According to the decision, Maturan argued that he could not be disqualified because he paid a fine for not filing his SOCE in 2010, and that he withdrew his candidacy in the 2013 polls. Maturan was still able to join the gubernatorial race in Basilan in 2016, but lost to Hadjiman Salliman.
Comelec CFO is now putting together a new list of repeat nonfilers that would take into account those who had failed to submit their SOCEs for the 2016 polls. CFO says that the list will be made available to the public after it is submitted to the Comelec En Banc.
The nonfiler list for those who ran for senator in 2016 elections include two retired police generals, a former provincial governor, and a veteran senator:
* Ibrahim Hussein Albani (Independent);
* Mustapha M. Kabalu (Independent);
* Mark T. Lapid (AKSYON);
* Romeo B. Maganto (LAKAS);
* Sergio R. Osmeña III (Independent); and
* Jovito S. Palparan Jr. (Independent).
A check on previous lists of non-filers shows that Osmeña and Albani also failed to file their SOCE in the 2010 polls. PCIJ tried to reach Albani by phone and email and Osmeña by email but failed to get a comment from either.
Meanwhile, Palanan, Isabela Mayor Angelito A. Bernardo, who appears on the Comelec CFO’s 2016 SOCE nonfilers list, died just days after being re-elected in last year’s polls. The six other nonfiler-winners last year are:
• Sulat, Eastern Samar Councilor Yolanda J. Necesito;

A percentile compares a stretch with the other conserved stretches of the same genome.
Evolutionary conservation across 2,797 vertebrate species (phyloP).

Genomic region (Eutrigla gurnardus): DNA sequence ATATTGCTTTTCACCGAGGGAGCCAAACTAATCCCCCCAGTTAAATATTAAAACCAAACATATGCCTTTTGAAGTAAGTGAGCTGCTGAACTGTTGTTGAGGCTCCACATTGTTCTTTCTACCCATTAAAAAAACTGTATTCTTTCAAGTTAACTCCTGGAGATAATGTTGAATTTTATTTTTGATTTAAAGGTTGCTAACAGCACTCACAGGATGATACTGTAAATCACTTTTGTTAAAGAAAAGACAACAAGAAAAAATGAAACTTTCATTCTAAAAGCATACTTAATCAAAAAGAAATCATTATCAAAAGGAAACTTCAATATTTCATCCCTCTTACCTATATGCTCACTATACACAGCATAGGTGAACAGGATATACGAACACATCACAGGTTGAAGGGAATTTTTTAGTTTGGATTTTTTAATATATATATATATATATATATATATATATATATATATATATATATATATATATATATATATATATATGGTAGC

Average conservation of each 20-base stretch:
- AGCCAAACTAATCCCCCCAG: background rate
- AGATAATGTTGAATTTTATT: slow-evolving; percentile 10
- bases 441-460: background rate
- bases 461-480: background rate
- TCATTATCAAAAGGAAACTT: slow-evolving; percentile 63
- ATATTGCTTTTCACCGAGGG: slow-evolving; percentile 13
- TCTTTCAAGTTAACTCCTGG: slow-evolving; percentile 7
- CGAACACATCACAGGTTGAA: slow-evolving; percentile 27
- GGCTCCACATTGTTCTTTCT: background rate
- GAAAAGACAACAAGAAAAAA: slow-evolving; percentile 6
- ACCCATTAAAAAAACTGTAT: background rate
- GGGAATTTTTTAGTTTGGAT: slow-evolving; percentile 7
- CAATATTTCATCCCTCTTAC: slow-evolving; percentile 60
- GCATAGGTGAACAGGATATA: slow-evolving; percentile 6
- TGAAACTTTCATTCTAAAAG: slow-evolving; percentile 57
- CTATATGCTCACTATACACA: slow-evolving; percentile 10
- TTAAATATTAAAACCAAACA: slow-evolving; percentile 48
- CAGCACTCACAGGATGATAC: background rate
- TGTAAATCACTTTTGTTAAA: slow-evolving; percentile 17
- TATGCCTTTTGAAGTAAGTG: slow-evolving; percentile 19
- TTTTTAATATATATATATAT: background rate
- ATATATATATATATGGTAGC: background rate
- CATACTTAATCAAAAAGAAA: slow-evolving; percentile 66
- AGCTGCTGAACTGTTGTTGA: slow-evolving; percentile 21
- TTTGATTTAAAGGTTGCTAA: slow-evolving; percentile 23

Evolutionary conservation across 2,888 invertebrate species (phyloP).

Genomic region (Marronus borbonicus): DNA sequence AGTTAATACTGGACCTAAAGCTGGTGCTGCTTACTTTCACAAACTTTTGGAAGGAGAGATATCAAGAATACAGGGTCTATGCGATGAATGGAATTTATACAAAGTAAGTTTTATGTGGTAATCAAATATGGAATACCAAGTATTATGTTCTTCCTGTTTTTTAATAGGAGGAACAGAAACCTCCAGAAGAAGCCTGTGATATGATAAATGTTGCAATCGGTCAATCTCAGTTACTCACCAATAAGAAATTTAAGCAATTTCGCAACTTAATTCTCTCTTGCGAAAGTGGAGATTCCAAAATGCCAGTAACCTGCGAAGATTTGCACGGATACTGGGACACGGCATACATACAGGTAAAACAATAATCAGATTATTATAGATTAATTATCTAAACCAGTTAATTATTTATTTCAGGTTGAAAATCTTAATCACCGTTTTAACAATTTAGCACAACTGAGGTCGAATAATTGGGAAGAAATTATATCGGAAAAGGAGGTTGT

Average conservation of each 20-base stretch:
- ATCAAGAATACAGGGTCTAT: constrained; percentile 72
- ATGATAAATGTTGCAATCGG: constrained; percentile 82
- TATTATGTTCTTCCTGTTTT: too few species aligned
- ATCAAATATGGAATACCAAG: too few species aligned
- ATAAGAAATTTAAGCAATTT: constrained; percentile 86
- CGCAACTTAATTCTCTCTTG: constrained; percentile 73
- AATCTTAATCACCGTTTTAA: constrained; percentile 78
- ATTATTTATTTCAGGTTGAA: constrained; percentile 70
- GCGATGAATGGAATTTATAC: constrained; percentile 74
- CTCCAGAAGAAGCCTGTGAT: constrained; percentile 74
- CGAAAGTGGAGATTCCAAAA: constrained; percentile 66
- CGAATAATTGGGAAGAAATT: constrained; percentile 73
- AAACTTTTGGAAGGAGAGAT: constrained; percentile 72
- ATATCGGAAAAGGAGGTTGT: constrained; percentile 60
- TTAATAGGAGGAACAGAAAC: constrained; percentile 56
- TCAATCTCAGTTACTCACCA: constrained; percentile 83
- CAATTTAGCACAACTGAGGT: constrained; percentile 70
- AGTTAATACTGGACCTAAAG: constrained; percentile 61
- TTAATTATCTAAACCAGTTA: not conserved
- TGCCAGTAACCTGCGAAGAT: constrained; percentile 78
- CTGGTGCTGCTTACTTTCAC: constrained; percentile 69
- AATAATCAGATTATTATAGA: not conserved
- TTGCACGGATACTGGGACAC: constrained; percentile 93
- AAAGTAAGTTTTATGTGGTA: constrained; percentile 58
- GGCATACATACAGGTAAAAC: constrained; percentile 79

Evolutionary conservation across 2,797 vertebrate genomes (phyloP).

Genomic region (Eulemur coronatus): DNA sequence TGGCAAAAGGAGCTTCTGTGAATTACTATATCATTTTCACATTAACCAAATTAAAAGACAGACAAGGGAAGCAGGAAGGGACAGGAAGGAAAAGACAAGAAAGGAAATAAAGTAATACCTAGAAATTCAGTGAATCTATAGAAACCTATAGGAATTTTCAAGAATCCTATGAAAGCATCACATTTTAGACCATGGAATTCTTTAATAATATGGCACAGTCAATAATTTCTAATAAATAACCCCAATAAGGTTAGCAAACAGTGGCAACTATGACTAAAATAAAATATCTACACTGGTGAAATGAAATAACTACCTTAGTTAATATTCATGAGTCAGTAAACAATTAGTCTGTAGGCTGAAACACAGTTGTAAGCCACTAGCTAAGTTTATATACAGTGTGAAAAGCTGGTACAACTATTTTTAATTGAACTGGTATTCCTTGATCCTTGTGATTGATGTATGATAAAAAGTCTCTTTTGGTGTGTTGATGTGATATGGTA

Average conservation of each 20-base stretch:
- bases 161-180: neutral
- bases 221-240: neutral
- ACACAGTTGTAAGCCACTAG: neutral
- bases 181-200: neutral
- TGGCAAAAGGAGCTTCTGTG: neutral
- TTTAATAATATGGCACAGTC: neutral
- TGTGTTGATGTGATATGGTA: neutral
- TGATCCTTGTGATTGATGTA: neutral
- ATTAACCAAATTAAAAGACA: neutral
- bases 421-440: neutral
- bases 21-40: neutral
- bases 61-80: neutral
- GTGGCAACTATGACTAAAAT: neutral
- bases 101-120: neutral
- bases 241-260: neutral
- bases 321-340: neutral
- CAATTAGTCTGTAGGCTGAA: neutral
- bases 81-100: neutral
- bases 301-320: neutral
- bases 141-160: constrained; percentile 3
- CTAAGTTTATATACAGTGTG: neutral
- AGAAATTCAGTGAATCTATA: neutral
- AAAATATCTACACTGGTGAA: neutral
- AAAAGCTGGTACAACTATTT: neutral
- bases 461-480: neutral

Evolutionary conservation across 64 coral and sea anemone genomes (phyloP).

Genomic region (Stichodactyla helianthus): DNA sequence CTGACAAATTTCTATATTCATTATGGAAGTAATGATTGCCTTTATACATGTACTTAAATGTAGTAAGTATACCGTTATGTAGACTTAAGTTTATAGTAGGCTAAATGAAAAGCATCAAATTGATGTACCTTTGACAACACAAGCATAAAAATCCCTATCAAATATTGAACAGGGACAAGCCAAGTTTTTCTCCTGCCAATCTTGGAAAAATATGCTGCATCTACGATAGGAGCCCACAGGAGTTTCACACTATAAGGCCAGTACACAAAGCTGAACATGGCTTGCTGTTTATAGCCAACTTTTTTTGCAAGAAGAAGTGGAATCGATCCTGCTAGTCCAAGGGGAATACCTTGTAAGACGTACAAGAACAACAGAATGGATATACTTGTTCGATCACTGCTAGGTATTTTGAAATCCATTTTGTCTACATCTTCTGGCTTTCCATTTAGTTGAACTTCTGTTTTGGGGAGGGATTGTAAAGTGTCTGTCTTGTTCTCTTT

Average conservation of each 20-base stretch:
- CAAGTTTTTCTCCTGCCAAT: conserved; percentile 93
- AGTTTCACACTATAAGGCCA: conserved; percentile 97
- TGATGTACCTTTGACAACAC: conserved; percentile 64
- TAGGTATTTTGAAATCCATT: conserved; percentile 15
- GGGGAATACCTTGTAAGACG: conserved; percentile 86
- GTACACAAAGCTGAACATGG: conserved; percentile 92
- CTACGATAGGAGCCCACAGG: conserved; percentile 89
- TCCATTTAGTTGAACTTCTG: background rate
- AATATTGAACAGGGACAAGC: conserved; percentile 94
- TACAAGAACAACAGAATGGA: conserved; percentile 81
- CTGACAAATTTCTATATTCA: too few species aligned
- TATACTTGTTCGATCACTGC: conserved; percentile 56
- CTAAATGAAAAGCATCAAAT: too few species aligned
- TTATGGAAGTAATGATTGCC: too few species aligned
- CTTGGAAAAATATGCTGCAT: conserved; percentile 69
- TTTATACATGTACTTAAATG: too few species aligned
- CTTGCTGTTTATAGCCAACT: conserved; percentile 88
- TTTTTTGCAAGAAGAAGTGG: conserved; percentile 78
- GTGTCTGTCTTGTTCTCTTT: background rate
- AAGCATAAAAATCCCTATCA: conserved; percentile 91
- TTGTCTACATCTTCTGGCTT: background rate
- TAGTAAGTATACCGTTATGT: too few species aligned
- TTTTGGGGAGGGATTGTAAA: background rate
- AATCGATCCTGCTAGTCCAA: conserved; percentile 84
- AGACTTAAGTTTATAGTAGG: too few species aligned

• Socorro, Surigao del Norte Councilor Cesar M. Galanida;
• Al-Barka, Basilan Councilor Hapjira A. Jamlani;
• Balabagan, Lanao del Sur Councilor Saguira D. Inog;
• Shariff Agua, Maguindanao Councilor Hadie N. Malaguial; and
•South Upi, Maguindanao Councilor Warlito D. Pinuela.
Should not sit?
R.A. No. 7166 states that these winning candidates cannot take on the duties of his/her office without his/her SOCE. Also in similar trouble are election winners whose parties did not file SOCEs. According to CFO, parties that did not submit SOCEs in 2016 were:
* Centrist Democratic Party of the Philippines;
* Workers Peasants Party;
* Partido Balikatan ng Bataan;
* Mindoro Sandugo Para sa Kaunlaran;
* Una ang Makati; and
* Kilusang Diwa ng Taguig.
Comelec data show that the Centrist Democratic Party of the Philippines fielded at least 43 candidates for the 2016 polls. Three of these candidates won: Alaminos City Councilor Margielou Orange D. Humilde and Cagayan de Oro City Councilors Teodulfo E. Lao Jr. and Enrico D. Salcedo.
Six party-list groups failed to submit SOCEs after the 2016 elections as well, although none of them won a seat in the House of Representatives:
* Anti War/Anti-Terror Mindanao Peace Movement;
* Alagaan Natin Ating Kalusugan;
* Alliance for National Urban Poor Organizations Assembly, Inc.;
* National Confederation of Tricycles Operators and Drivers Association of the Phils., Inc.;
* Ugnayan ng Maralita Laban sa Kahirapan; and
* Partido Manggagawa.
ARMM tops list
By geographical area, more than 40 percent of the SOCE nonfilers or 1,765 candidates came from the Autonomous Region in Muslim Mindanao (ARMM). Calabarzon had the next highest number of nonfilers with 248, followed by Northern Mindanao with 228.
In terms of compliance rates, ARMM had the lowest at 56 percent, followed by Metro Manila at 88 percent.
Central Visayas, Caraga, and Central Luzon posted high compliance at 97 percent each. The national average is 91 percent.
Comelec Resolution No. 9991 sets the scale of administrative fines for SOCE non-filers by the position that the offender ran for in the elections, as follows:
— With additional research and reporting by Karol Ilagan, PCIJ